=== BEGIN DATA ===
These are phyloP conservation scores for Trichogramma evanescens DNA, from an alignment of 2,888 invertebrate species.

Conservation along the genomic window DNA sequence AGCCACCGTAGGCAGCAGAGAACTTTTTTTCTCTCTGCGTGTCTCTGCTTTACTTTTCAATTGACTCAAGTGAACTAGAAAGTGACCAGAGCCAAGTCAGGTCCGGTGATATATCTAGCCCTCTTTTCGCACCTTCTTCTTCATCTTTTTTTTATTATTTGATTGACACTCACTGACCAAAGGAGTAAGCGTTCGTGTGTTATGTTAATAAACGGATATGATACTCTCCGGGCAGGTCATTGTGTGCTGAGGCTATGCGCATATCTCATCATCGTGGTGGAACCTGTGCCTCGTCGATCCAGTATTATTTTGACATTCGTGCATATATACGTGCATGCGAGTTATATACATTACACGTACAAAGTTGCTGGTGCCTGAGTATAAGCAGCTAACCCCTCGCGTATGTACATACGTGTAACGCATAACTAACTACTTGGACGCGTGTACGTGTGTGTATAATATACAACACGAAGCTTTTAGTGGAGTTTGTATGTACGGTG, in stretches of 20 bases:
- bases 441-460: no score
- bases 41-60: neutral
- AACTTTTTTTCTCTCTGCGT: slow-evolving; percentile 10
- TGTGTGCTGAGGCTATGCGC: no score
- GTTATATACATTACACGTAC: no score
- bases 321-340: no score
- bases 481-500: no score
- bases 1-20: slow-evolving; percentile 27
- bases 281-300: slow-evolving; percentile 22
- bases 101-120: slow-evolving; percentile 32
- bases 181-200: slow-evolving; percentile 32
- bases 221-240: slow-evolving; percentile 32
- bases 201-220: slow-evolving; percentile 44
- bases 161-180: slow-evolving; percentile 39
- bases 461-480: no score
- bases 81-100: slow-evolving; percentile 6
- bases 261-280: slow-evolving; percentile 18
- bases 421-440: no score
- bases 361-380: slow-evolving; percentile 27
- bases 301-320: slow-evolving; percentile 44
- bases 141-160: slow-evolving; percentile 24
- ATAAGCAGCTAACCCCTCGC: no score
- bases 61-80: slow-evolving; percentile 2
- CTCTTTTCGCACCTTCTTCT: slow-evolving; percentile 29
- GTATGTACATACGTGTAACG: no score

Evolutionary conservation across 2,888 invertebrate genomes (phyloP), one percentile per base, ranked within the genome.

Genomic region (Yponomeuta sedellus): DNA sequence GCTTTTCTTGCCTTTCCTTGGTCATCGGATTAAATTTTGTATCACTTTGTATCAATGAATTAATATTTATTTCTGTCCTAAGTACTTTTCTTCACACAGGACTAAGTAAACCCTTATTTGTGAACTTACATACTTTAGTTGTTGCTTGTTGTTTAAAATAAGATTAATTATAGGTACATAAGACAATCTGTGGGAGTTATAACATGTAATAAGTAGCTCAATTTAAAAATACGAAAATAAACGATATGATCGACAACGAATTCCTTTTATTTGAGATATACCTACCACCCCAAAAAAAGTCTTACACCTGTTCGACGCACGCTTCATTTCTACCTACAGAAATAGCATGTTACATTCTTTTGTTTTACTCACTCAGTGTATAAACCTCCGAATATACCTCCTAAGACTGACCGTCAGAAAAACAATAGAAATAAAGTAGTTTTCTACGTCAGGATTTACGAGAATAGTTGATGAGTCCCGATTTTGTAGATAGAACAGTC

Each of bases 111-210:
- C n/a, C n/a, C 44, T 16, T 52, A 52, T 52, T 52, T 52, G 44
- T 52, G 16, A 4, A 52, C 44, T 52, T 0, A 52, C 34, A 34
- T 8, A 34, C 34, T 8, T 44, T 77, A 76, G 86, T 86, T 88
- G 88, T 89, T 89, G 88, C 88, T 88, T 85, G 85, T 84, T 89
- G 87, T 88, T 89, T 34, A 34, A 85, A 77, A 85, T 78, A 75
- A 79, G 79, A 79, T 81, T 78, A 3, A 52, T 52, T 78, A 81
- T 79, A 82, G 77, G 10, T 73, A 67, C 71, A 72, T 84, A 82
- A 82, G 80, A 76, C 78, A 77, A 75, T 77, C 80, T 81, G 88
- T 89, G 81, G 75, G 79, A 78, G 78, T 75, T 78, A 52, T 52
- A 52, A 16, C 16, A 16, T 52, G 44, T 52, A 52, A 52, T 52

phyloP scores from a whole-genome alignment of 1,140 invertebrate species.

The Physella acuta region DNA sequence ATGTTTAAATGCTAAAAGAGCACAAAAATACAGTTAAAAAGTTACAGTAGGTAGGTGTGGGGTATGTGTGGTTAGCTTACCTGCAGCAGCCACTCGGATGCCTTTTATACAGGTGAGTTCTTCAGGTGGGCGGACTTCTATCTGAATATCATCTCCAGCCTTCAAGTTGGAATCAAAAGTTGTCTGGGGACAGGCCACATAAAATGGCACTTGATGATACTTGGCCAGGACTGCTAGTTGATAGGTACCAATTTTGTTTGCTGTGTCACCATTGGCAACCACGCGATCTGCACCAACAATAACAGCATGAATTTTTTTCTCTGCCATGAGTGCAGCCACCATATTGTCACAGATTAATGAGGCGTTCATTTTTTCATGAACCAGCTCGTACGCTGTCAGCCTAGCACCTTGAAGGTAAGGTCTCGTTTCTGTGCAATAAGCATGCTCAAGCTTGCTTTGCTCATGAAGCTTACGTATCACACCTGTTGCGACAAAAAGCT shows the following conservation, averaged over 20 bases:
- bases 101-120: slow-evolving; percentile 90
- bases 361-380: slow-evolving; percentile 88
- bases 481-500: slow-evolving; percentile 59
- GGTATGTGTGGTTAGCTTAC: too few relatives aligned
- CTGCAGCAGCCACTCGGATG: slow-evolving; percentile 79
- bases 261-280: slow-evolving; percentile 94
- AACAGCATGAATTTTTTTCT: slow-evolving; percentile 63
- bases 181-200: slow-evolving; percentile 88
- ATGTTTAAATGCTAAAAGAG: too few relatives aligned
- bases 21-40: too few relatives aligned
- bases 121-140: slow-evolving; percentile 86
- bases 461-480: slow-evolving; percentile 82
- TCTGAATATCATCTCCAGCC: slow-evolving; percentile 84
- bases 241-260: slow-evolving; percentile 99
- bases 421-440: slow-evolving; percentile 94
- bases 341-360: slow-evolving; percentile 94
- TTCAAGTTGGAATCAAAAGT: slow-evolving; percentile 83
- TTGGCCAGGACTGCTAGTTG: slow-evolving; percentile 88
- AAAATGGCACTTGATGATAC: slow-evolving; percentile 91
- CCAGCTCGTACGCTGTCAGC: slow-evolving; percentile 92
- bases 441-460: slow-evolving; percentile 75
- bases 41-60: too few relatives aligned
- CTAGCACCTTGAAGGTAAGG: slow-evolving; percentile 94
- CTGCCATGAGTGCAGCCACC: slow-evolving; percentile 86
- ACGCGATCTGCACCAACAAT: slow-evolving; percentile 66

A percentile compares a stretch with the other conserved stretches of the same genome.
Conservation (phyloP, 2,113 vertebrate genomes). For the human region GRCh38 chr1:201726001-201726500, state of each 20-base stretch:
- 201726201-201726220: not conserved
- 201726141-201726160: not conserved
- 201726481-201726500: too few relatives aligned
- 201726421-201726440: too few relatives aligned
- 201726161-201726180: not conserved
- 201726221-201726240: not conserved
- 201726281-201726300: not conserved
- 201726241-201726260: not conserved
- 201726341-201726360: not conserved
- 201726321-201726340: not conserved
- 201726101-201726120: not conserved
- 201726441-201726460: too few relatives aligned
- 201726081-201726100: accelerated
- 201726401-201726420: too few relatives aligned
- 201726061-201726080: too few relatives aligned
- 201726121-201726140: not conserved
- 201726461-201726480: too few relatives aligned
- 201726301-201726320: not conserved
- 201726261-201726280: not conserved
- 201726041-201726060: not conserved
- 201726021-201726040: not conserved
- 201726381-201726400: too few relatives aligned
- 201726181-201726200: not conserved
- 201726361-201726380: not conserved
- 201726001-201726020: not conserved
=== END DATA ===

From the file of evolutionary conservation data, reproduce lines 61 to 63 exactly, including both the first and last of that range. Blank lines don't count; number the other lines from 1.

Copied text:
- AAAATGGCACTTGATGATAC: slow-evolving; percentile 91
- CCAGCTCGTACGCTGTCAGC: slow-evolving; percentile 92
- bases 441-460: slow-evolving; percentile 75